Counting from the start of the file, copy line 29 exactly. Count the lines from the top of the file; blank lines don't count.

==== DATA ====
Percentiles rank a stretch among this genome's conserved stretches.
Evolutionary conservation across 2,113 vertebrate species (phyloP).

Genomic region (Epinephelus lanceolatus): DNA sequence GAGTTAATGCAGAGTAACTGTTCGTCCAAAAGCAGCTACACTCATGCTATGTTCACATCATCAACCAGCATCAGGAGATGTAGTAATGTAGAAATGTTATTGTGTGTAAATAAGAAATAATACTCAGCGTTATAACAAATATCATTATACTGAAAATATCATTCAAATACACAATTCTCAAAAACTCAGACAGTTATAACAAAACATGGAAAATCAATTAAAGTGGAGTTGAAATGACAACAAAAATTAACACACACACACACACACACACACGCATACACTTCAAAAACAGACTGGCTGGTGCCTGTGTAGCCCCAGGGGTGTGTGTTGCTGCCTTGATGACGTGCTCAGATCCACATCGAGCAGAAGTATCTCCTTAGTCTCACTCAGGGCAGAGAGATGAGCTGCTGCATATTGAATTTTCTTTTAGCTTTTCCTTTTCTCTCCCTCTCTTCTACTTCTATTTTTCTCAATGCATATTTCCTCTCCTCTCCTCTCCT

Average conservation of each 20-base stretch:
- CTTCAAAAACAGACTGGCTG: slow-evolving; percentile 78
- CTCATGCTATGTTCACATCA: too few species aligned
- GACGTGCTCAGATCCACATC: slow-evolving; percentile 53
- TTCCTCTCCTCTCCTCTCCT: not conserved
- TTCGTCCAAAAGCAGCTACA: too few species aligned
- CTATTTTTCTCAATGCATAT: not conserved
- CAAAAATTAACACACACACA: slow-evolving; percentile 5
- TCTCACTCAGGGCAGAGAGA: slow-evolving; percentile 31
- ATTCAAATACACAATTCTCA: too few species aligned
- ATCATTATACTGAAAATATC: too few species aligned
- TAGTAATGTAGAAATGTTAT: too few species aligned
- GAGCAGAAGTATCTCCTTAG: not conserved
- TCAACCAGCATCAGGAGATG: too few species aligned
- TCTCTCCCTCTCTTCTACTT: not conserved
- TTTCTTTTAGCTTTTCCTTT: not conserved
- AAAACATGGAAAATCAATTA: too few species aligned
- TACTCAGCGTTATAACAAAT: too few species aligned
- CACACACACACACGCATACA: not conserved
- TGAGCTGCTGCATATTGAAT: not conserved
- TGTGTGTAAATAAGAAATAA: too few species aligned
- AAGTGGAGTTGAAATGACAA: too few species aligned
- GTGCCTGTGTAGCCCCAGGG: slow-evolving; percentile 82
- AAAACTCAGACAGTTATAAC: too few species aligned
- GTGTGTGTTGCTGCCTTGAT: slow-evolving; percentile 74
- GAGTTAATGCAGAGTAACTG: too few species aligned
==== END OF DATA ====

- GAGTTAATGCAGAGTAACTG: too few species aligned